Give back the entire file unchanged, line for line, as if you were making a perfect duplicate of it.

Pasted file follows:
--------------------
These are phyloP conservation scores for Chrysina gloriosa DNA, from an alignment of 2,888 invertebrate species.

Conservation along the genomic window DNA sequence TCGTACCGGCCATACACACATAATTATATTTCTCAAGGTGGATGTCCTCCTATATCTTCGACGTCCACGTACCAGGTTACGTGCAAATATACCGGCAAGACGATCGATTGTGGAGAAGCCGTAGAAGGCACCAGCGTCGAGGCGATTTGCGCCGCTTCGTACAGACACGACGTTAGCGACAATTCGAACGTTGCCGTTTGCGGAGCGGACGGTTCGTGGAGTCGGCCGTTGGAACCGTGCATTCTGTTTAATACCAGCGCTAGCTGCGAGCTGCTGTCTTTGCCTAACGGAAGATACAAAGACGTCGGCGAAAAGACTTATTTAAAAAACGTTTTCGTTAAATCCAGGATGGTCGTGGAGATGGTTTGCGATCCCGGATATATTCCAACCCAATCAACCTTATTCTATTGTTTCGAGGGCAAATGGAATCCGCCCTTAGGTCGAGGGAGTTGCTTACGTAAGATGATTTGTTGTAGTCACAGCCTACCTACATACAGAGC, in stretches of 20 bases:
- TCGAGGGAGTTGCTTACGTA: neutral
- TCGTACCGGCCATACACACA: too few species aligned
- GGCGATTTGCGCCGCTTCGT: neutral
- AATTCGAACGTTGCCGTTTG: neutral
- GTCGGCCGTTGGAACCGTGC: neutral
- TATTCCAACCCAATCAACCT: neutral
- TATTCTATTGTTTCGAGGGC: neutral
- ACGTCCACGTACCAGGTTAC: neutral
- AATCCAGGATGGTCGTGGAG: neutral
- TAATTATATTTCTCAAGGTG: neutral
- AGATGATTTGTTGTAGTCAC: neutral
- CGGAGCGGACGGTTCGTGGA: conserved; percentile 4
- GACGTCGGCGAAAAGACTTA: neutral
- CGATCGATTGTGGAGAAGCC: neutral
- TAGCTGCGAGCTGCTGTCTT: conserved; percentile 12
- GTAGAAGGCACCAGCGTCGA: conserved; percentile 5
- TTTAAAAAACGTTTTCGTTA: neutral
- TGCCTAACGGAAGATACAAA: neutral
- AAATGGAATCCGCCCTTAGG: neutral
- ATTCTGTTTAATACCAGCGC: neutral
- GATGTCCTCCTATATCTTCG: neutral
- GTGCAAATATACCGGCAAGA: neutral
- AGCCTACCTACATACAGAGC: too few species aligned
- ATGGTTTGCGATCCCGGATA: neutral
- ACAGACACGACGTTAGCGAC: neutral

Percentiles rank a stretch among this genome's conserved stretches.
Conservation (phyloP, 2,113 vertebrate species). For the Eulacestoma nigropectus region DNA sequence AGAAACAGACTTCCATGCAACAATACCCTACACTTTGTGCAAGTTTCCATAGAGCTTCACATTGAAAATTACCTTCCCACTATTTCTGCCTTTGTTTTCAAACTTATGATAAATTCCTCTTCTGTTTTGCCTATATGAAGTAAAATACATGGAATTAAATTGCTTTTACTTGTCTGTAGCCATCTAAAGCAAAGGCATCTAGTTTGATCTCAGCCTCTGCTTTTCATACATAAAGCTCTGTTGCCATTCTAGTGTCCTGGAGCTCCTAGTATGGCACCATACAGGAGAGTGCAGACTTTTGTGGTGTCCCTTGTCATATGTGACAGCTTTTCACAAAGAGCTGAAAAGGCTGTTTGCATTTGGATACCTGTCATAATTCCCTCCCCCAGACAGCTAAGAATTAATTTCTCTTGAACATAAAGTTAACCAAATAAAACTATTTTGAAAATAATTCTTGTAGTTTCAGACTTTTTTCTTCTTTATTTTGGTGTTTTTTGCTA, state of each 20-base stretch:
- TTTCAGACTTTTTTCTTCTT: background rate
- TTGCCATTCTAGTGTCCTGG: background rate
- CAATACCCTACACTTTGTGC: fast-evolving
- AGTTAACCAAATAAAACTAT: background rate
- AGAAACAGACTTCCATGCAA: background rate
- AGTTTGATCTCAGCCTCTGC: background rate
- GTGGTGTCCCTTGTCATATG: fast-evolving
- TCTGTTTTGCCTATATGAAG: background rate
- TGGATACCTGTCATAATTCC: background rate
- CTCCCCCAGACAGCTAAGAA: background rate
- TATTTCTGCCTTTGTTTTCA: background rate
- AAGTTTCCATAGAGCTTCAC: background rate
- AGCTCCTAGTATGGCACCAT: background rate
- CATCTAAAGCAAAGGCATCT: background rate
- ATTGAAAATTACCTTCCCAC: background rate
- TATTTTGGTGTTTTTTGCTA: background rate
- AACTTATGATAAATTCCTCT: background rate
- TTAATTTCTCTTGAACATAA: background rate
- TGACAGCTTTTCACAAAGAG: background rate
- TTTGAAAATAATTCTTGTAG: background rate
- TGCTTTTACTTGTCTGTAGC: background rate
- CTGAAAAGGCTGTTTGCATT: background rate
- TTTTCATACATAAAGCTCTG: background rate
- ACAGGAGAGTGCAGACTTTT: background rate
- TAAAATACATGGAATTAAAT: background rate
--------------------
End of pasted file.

These are phyloP conservation scores for Chrysina gloriosa DNA, from an alignment of 2,888 invertebrate species.

Conservation along the genomic window DNA sequence TCGTACCGGCCATACACACATAATTATATTTCTCAAGGTGGATGTCCTCCTATATCTTCGACGTCCACGTACCAGGTTACGTGCAAATATACCGGCAAGACGATCGATTGTGGAGAAGCCGTAGAAGGCACCAGCGTCGAGGCGATTTGCGCCGCTTCGTACAGACACGACGTTAGCGACAATTCGAACGTTGCCGTTTGCGGAGCGGACGGTTCGTGGAGTCGGCCGTTGGAACCGTGCATTCTGTTTAATACCAGCGCTAGCTGCGAGCTGCTGTCTTTGCCTAACGGAAGATACAAAGACGTCGGCGAAAAGACTTATTTAAAAAACGTTTTCGTTAAATCCAGGATGGTCGTGGAGATGGTTTGCGATCCCGGATATATTCCAACCCAATCAACCTTATTCTATTGTTTCGAGGGCAAATGGAATCCGCCCTTAGGTCGAGGGAGTTGCTTACGTAAGATGATTTGTTGTAGTCACAGCCTACCTACATACAGAGC, in stretches of 20 bases:
- TCGAGGGAGTTGCTTACGTA: neutral
- TCGTACCGGCCATACACACA: too few species aligned
- GGCGATTTGCGCCGCTTCGT: neutral
- AATTCGAACGTTGCCGTTTG: neutral
- GTCGGCCGTTGGAACCGTGC: neutral
- TATTCCAACCCAATCAACCT: neutral
- TATTCTATTGTTTCGAGGGC: neutral
- ACGTCCACGTACCAGGTTAC: neutral
- AATCCAGGATGGTCGTGGAG: neutral
- TAATTATATTTCTCAAGGTG: neutral
- AGATGATTTGTTGTAGTCAC: neutral
- CGGAGCGGACGGTTCGTGGA: conserved; percentile 4
- GACGTCGGCGAAAAGACTTA: neutral
- CGATCGATTGTGGAGAAGCC: neutral
- TAGCTGCGAGCTGCTGTCTT: conserved; percentile 12
- GTAGAAGGCACCAGCGTCGA: conserved; percentile 5
- TTTAAAAAACGTTTTCGTTA: neutral
- TGCCTAACGGAAGATACAAA: neutral
- AAATGGAATCCGCCCTTAGG: neutral
- ATTCTGTTTAATACCAGCGC: neutral
- GATGTCCTCCTATATCTTCG: neutral
- GTGCAAATATACCGGCAAGA: neutral
- AGCCTACCTACATACAGAGC: too few species aligned
- ATGGTTTGCGATCCCGGATA: neutral
- ACAGACACGACGTTAGCGAC: neutral

Percentiles rank a stretch among this genome's conserved stretches.
Conservation (phyloP, 2,113 vertebrate species). For the Eulacestoma nigropectus region DNA sequence AGAAACAGACTTCCATGCAACAATACCCTACACTTTGTGCAAGTTTCCATAGAGCTTCACATTGAAAATTACCTTCCCACTATTTCTGCCTTTGTTTTCAAACTTATGATAAATTCCTCTTCTGTTTTGCCTATATGAAGTAAAATACATGGAATTAAATTGCTTTTACTTGTCTGTAGCCATCTAAAGCAAAGGCATCTAGTTTGATCTCAGCCTCTGCTTTTCATACATAAAGCTCTGTTGCCATTCTAGTGTCCTGGAGCTCCTAGTATGGCACCATACAGGAGAGTGCAGACTTTTGTGGTGTCCCTTGTCATATGTGACAGCTTTTCACAAAGAGCTGAAAAGGCTGTTTGCATTTGGATACCTGTCATAATTCCCTCCCCCAGACAGCTAAGAATTAATTTCTCTTGAACATAAAGTTAACCAAATAAAACTATTTTGAAAATAATTCTTGTAGTTTCAGACTTTTTTCTTCTTTATTTTGGTGTTTTTTGCTA, state of each 20-base stretch:
- TTTCAGACTTTTTTCTTCTT: background rate
- TTGCCATTCTAGTGTCCTGG: background rate
- CAATACCCTACACTTTGTGC: fast-evolving
- AGTTAACCAAATAAAACTAT: background rate
- AGAAACAGACTTCCATGCAA: background rate
- AGTTTGATCTCAGCCTCTGC: background rate
- GTGGTGTCCCTTGTCATATG: fast-evolving
- TCTGTTTTGCCTATATGAAG: background rate
- TGGATACCTGTCATAATTCC: background rate
- CTCCCCCAGACAGCTAAGAA: background rate
- TATTTCTGCCTTTGTTTTCA: background rate
- AAGTTTCCATAGAGCTTCAC: background rate
- AGCTCCTAGTATGGCACCAT: background rate
- CATCTAAAGCAAAGGCATCT: background rate
- ATTGAAAATTACCTTCCCAC: background rate
- TATTTTGGTGTTTTTTGCTA: background rate
- AACTTATGATAAATTCCTCT: background rate
- TTAATTTCTCTTGAACATAA: background rate
- TGACAGCTTTTCACAAAGAG: background rate
- TTTGAAAATAATTCTTGTAG: background rate
- TGCTTTTACTTGTCTGTAGC: background rate
- CTGAAAAGGCTGTTTGCATT: background rate
- TTTTCATACATAAAGCTCTG: background rate
- ACAGGAGAGTGCAGACTTTT: background rate
- TAAAATACATGGAATTAAAT: background rate